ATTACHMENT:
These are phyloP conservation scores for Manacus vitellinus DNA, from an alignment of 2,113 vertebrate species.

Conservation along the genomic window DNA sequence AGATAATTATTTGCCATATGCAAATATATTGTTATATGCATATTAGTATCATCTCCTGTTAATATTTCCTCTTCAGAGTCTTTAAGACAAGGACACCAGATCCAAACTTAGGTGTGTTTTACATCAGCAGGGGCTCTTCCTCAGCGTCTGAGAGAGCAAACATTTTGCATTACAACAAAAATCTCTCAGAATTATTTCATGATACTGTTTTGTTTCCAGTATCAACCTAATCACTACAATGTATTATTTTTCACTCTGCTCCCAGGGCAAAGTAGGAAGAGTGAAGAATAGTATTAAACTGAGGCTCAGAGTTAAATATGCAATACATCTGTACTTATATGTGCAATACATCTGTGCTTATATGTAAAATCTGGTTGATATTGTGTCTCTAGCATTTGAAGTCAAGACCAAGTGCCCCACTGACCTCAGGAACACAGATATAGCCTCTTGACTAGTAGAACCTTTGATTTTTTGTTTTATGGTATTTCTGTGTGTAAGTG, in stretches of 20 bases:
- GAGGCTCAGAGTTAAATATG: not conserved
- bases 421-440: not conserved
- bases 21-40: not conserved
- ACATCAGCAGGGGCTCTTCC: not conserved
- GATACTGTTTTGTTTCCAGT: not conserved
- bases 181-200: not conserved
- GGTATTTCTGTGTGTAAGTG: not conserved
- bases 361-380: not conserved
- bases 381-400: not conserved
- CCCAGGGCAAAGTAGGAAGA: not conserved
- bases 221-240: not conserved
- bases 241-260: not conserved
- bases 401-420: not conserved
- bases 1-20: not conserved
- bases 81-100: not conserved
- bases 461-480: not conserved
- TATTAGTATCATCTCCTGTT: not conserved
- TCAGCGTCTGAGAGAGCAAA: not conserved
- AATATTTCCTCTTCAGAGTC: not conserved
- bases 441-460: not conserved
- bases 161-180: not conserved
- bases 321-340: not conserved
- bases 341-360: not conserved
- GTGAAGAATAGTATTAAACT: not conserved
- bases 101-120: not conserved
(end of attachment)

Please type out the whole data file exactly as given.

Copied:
These are phyloP conservation scores for Manacus vitellinus DNA, from an alignment of 2,113 vertebrate species.

Conservation along the genomic window DNA sequence AGATAATTATTTGCCATATGCAAATATATTGTTATATGCATATTAGTATCATCTCCTGTTAATATTTCCTCTTCAGAGTCTTTAAGACAAGGACACCAGATCCAAACTTAGGTGTGTTTTACATCAGCAGGGGCTCTTCCTCAGCGTCTGAGAGAGCAAACATTTTGCATTACAACAAAAATCTCTCAGAATTATTTCATGATACTGTTTTGTTTCCAGTATCAACCTAATCACTACAATGTATTATTTTTCACTCTGCTCCCAGGGCAAAGTAGGAAGAGTGAAGAATAGTATTAAACTGAGGCTCAGAGTTAAATATGCAATACATCTGTACTTATATGTGCAATACATCTGTGCTTATATGTAAAATCTGGTTGATATTGTGTCTCTAGCATTTGAAGTCAAGACCAAGTGCCCCACTGACCTCAGGAACACAGATATAGCCTCTTGACTAGTAGAACCTTTGATTTTTTGTTTTATGGTATTTCTGTGTGTAAGTG, in stretches of 20 bases:
- GAGGCTCAGAGTTAAATATG: not conserved
- bases 421-440: not conserved
- bases 21-40: not conserved
- ACATCAGCAGGGGCTCTTCC: not conserved
- GATACTGTTTTGTTTCCAGT: not conserved
- bases 181-200: not conserved
- GGTATTTCTGTGTGTAAGTG: not conserved
- bases 361-380: not conserved
- bases 381-400: not conserved
- CCCAGGGCAAAGTAGGAAGA: not conserved
- bases 221-240: not conserved
- bases 241-260: not conserved
- bases 401-420: not conserved
- bases 1-20: not conserved
- bases 81-100: not conserved
- bases 461-480: not conserved
- TATTAGTATCATCTCCTGTT: not conserved
- TCAGCGTCTGAGAGAGCAAA: not conserved
- AATATTTCCTCTTCAGAGTC: not conserved
- bases 441-460: not conserved
- bases 161-180: not conserved
- bases 321-340: not conserved
- bases 341-360: not conserved
- GTGAAGAATAGTATTAAACT: not conserved
- bases 101-120: not conserved